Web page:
In the annals of history, the spirit of exploration and the pursuit of enjoyment have always been vital to human progress. For the Haudenosaunee people, this spirit remains deeply ingrained in our heritage, and it’s a legacy that propels us forward in our quest to reclaim, understand, and protect the lands promised to us.
In a time when our council met and talked for many days, we, the people, discerned a way forward. Inspired by the teachings of the Peacemaker, the council decided to send forth scouts, chosen from each of our clans and nations, to explore the vast territory along the Grand River. These were our instructions:
“Go up and down the river called O:se Kenhionhata:tie, which in Mohawk means ‘willow river.’ See what the land is like, whether the people who live in it are strong or weak, few or many, whether the land is good or bad, whether the towns that they live in are unwalled or fortified, whether the land is rich or poor, and whether there are trees in it or not. Be bold, and bring back some of the fruit of the land.”
From the clans of land: bear, wolf, and deer; from the clans of water: turtle, eel, and beaver; from the clans of air: snipe, hawk, and heron. From the nations: Mohawk, Seneca, and Onondaga, Cayuga, Oneida, and Tuscarora.
These scouts were not mere adventurers; they were emissaries of our collective will and authority. They embarked on a mission to experience the land—to see if it was rich or poor, fruitful or barren—and to revel in its natural beauty. Theirs was a journey that symbolized the enduring bond between our people and our territories, a bond that no passage of time or unjust actions could sever.
Upon their return, after 40 days of traversing the land from its headwaters to its mouth, the scouts brought back not only the fruits of the land but also documents that revealed how the land was unlawfully taken from us, and the lease money unjustly claimed. They witnessed the transformation of our once-pristine territories into cultivated fields, industrial zones, and urban sprawl. They saw the land’s rivers tamed and its resources exploited. They reported further that “They are giants on the land with giant machines to tend their crops in straight rows, giant trails to travel quickly in straight lines, giant buildings to reach straight up in the sky.”
Today, as we reflect on their journey, we acknowledge the significance of their mission. They were not just scouts; they were pioneers of their time, paving the way for us to understand the lands promised to our people. Their explorations laid the foundation for our connection to the land and the wealth of resources it offers.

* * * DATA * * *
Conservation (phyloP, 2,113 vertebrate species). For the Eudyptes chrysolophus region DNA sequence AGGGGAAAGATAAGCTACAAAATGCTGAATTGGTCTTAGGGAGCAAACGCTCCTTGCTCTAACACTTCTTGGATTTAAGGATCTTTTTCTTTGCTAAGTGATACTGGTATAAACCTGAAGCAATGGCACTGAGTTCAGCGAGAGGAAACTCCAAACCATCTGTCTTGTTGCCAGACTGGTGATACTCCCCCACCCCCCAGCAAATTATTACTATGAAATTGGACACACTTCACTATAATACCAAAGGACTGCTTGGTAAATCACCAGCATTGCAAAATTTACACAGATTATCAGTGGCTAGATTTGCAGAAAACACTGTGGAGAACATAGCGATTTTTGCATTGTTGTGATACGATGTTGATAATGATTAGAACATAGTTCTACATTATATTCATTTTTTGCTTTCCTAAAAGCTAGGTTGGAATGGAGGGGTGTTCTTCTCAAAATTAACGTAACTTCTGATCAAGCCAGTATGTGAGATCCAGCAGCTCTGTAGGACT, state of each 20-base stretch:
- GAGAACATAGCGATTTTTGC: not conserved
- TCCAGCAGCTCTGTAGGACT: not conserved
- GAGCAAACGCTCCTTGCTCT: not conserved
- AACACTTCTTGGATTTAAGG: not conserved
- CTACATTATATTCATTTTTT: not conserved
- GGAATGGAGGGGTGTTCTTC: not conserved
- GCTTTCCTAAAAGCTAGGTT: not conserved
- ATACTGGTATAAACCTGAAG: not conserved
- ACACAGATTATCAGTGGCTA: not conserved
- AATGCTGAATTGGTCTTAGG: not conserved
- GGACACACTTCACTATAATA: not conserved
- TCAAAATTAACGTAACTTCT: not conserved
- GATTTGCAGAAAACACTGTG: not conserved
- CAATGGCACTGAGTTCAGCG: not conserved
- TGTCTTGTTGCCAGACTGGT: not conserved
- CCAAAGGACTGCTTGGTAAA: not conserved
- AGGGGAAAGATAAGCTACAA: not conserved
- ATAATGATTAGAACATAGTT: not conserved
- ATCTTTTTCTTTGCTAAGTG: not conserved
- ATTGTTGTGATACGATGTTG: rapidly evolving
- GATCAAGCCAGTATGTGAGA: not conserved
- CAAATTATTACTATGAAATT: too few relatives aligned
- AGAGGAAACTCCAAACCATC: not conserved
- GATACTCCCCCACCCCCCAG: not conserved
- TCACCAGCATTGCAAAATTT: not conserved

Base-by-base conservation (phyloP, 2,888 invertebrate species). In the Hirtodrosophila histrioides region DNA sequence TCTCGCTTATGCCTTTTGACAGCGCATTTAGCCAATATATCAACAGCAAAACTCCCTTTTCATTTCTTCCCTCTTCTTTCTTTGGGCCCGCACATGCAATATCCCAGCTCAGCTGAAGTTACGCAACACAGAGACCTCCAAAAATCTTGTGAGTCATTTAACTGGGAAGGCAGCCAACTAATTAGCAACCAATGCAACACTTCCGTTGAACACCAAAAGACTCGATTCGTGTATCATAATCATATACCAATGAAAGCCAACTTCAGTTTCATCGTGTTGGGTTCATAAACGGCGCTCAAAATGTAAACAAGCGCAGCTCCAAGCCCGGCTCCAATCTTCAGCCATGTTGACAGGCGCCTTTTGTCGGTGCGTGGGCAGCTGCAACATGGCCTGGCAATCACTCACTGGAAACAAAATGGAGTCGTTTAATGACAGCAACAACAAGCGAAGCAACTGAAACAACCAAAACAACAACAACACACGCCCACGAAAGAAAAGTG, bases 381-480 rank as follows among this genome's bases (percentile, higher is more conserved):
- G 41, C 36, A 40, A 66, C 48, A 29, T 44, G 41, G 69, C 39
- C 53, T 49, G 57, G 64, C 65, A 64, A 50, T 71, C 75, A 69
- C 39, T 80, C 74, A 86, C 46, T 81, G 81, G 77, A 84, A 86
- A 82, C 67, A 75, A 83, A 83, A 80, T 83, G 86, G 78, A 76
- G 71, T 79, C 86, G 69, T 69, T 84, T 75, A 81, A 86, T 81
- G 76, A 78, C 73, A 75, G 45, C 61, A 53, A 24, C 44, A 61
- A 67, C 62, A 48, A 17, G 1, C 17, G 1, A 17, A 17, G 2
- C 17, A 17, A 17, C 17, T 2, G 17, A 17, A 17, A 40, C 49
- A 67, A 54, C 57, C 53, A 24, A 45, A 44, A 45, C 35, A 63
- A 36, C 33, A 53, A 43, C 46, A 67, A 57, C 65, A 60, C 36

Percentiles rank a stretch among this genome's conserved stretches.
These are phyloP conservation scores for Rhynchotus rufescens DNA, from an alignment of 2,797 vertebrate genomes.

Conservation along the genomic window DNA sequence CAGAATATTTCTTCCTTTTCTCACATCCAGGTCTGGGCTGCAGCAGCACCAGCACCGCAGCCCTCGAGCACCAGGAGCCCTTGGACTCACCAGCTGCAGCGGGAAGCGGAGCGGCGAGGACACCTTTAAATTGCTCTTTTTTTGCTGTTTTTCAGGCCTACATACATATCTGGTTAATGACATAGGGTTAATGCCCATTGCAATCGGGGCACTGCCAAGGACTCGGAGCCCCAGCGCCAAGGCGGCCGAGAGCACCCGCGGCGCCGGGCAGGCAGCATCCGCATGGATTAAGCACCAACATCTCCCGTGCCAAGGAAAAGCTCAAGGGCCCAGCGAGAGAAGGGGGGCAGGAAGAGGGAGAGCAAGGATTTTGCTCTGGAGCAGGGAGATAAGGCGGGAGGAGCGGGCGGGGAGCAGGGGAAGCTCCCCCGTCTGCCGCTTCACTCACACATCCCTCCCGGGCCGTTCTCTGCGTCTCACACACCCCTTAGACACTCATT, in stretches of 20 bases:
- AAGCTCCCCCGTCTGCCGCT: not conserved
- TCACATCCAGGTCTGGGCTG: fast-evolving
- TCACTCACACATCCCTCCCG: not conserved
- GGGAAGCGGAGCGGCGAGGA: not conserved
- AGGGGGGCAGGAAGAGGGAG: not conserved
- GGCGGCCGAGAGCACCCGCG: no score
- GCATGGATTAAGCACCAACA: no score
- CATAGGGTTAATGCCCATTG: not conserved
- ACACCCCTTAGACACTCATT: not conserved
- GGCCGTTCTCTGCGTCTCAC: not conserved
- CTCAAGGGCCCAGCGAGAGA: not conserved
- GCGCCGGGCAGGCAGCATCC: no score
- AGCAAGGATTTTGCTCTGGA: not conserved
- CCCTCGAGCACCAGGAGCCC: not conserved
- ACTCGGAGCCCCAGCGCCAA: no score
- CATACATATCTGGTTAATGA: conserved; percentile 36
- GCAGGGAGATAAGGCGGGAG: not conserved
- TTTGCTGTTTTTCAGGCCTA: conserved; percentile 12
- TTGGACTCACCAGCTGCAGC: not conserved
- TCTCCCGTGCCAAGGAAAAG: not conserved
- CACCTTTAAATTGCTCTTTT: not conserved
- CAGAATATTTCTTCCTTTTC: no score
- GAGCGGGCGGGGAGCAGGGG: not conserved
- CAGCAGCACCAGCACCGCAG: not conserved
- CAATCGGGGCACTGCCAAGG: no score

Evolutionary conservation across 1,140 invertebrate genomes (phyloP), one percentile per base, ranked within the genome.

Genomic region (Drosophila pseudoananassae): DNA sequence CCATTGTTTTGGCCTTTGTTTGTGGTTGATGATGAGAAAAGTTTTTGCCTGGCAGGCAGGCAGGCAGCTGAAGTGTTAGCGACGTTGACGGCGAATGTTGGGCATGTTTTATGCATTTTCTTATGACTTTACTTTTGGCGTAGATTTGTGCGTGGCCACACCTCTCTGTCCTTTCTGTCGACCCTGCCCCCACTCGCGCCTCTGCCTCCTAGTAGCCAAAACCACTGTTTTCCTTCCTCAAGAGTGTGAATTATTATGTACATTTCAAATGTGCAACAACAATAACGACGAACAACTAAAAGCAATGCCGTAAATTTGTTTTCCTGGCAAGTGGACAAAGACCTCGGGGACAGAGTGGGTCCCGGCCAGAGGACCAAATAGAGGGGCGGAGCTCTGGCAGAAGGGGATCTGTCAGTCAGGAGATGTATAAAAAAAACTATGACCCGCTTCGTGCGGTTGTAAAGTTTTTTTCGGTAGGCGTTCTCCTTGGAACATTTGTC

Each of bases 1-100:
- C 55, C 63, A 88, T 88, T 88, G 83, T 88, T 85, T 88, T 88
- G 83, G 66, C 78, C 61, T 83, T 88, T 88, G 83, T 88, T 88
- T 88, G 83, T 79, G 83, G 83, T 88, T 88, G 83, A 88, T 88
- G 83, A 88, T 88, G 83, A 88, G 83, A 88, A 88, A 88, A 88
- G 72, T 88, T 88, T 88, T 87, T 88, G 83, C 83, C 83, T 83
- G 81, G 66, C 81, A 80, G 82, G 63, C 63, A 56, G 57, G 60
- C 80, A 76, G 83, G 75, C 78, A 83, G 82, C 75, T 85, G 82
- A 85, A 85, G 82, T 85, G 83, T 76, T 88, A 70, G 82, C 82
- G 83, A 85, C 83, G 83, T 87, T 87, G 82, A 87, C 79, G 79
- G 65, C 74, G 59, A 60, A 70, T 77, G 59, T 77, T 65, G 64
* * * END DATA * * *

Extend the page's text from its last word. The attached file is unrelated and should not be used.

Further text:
In the face of these challenges, some of our ancestors were eager to reclaim the land, for they recognized the strength within our communities. Others were hesitant, fearing that the giants who now occupied the land, absorbed in their screens and cords, would not see or hear us.
Today, we find ourselves at a similar crossroads. We stand as heirs to both the bravery of those scouts and the wisdom of those who hesitated. We carry their legacy forward, determined to rejuvenate the land that was promised to us. We have seen the impact of environmental degradation, the blockage of rivers, and the pollution of waters, just as they did.
In the spirit of exploration and enjoyment, we are called to seek sustainable land management, cultural preservation, and the revitalization of our heritage. We tread the path with an unwavering commitment to justice, sovereignty, and the legacy of those who explored before us.
But we must remember that hesitation is not a path forward. A woman from the bear clan spoke: “Let us go at once and rejuvenate this land, for we are strong enough. Do we not have proof that the land was set for our use and how it was unlawfully taken from us? Did not some of the people already know that this land was promised to us?”
Her words remind us that underpreparedness should never be an excuse for inaction. We are strong, and we have the duty to continue what our ancestors started. We have seen the impact of environmental degradation, the blockage of rivers, and the pollution of waters, just as they did.
In doing so, we pay tribute to the scouts of the past, whose footprints in the soil remind us that the land holds both our history and our future. We walk this path with gratitude for their courage, knowing that our exploration and enjoyment of the land are not only our right but our responsibility—to the land, to each other, and to the generations yet to come.